Scheme 1

a Structure and electrochemical redox reaction of pillar[5]quinone (P5Q), b schematic illustration of the structural features of organic-CNF batteries

To address these issues and promote the performance of organic LIBs, we utilized a nanocomposite electrode composed of P5Q as the active material, multi-walled carbon nanotubes (MWCNTs), and cellulose nanofibers (CNFs). This electrode composition was selected to enhance the electronic conductivity and to limit the solubility of organic materials in liquid electrolytes. Recently, CNFs are considered as promising sustainable materials for various applications, including in flexible electronic devices and displays (Paakko et al. 2008; Tobjörk et al. 2011). Here, we introduce CNFs, which are naturally abundant and sustainable mesoscopic materials, as binders in the electrode part and as separators. The advantages of CNFs in the cells include the following: (1) CNFs, as binders, bind securely to P5Q in the cathode to prevent the dissolution of active materials in the electrolyte and to afford a flexible substrate, thus facilitating film formation. Moreover, with CNFs, there is no ion-diffusion issue owing to their good wettability with electrolytes even with the tap density of the electrode increased to enhance the volumetric energy density. (2) CNFs, as separators, have nanoporous structures, high affinity toward liquid electrolytes, and good ionic conductivities; therefore, they exhibit superior electrochemical performances to conventional polyolefin separators, such as PP/PE/PP and PE (Chen et al. 2018, 2019; Du et al. 2017; Zhang et al. 2015). The CNF separator with a highly porous structure contributes to excellent capillary intrusion. When the electrolyte is introduced, the CNF separator absorbs the liquid electrolyte immediately thereby facilitating rapid ion transport. These characteristics of the CNF separator significantly affect its electrochemical performance (i.e., high initial capacity and stable cycle performance). (3) On the cathode side, CNF separators induce electrostatic repulsion with P5Qn− (n = 1–10). Both the deprotonation of β (1 → 4)-d-glucopyranose group of CNF and carbonyl group of quinone are negatively charged; thus they suppress the dissolution of P5Qs in liquid electrolytes and improve the cycling performances, in contrast to polyolefin separators (Huan et al. 2017). (4) On the Li-metal anode side, the uniform and unique nanoporous network channels of the CNF separators (i.e., labyrinth structures) promote a stable Li-metal surface and suppress Li dendrite formation due to their good ionic conductivity and homogeneous Li-ion flux (Chun et al. 2012; Lin et al. 2017). Furthermore, the MWCNTs with unique 3D network structures reduce the ability of P5Q to dissolve in the electrolyte by entangling with it. Furthermore, they provide pathways for efficient transportation of both electrons and ions; they act as current collectors and make direct contact with the active materials, which results in good electronic conductivities and fast charging/discharging of LIBs (Yin et al. 2018). For fabricating the P5Q/MWCNT/CNF (PMC) cathode, we suggest the vacuum-filtration method instead of the slurry-casting method to ensure a metallic current-collector-free and simple manufacturing process. Moreover, this method is cost effective, and it increases the tap densities of the electrodes. The PMC nanocomposite electrode having a CNF separator (Scheme. 1b) shows a high initial capacity of 427 mAh g−1 at a 0.2 C rate as well as highly stable capacity retention (76.5% after 50 cycles) and good rate capability.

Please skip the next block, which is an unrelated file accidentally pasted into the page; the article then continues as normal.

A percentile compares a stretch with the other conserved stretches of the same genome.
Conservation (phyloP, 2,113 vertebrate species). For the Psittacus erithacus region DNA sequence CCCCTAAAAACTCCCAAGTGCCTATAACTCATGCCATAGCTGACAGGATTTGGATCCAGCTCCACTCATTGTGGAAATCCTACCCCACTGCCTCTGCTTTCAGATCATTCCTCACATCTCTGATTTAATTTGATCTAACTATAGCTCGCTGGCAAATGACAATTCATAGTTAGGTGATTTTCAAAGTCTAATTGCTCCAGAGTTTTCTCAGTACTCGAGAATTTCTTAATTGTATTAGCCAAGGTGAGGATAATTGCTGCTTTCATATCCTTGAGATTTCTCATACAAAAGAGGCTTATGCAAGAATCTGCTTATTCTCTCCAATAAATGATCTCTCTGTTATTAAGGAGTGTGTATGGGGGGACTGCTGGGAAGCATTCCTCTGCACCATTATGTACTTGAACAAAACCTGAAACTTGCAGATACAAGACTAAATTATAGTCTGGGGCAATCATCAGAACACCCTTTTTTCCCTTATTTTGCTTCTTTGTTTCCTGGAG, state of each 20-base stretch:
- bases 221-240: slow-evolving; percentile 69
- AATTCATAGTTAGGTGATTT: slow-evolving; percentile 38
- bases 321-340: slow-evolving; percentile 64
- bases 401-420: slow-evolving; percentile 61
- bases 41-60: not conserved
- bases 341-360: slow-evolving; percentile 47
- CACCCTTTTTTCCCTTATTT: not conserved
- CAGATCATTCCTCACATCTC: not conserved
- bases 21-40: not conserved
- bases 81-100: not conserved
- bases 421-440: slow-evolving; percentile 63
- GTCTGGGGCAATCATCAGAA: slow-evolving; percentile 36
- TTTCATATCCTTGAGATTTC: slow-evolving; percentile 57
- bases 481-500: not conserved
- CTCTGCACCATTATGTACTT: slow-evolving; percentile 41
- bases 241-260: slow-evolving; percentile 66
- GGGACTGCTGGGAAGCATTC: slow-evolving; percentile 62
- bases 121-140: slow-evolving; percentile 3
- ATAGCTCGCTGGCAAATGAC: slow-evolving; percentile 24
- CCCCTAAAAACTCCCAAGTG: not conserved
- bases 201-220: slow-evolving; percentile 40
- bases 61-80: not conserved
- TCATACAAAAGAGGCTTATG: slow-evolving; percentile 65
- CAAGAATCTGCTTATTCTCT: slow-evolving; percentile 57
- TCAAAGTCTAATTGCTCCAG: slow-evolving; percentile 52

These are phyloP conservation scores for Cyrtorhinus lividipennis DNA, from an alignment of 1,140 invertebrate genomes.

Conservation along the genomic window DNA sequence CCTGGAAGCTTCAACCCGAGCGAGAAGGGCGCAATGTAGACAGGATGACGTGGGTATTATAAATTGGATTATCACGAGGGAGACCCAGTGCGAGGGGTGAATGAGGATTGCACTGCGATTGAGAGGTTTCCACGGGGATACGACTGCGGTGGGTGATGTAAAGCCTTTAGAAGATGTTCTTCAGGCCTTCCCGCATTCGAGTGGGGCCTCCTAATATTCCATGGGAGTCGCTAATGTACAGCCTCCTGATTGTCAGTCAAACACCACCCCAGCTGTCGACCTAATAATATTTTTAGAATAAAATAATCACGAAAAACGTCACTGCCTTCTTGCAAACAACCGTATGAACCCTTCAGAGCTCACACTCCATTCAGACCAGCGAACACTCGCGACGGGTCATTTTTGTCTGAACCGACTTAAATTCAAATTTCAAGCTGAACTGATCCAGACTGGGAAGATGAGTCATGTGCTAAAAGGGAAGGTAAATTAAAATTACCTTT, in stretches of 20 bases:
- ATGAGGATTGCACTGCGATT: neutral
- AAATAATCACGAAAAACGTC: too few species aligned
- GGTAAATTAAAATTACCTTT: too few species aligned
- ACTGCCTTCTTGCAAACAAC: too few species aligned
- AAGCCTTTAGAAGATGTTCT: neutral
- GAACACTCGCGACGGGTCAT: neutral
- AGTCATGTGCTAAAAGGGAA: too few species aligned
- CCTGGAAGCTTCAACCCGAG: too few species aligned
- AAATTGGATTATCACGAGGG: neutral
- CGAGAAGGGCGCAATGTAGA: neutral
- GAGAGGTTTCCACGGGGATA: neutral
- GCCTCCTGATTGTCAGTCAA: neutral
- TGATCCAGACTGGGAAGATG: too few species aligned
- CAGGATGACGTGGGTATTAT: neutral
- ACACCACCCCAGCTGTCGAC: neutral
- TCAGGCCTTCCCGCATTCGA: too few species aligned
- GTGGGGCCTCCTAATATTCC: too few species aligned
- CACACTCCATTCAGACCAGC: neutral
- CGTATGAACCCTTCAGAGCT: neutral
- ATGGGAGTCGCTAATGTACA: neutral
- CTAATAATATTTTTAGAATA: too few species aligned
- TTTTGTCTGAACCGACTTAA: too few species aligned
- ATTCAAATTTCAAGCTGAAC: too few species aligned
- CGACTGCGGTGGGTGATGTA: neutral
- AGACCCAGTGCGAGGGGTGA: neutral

Preparation of PMC nanocomposite electrodes and CNF separators

The PMC nanocomposite electrodes were fabricated via a vacuum-filtration method. P5Q, MWCNTs (CM-95, Hanwha Chemical Co., Ltd.), and aqueous gel CNFs (2.46 wt%, ANPOLY) were added to water with sodium dodecylbenzene sulfonate (Sigma-Aldrich) as the surfactant, and the mixture was tip-sonicated for 30 min. The composite dispersion was filtered using a cellulose acetate (CA) membrane (pore diameter: 0.2 μm, Advantec Toyo Roshi Kaisha, Ltd., Japan), and the PMC films were obtained. The contents of each material in the PMC electrode were determined by thermogravimetric analysis (TGA). The CNFs were dispersed in isopropyl alcohol (IPA) (Yan et al. 2012) by tip sonication (VC-750, Sonics & Materials, Inc.) for 20 min. The solution was poured on a CA filter paper, after which it was subjected to vacuum filtration. The CNF films were easily peeled from the filter paper to afford CNF separator.

Material characterization

The synthesized P5Q powder was characterized by 1H and 13C nuclear magnetic resonance (NMR) spectroscopy (500 MHz, Avance-500, Bruker), Fourier-transform infrared (FT-IR) spectroscopy, and liquid chromatography-mass spectrometry (LC–MS; 6530 Q-TOF, Agilent Technologies). The CNF separators were characterized by scanning electron microscopy (SEM), differential scanning calorimetry (DSC), contact angles analysis, and Zeta potential analysis (ELSZ-2000, Otsuka Electronics Co., Ltd).

Electrochemical characterization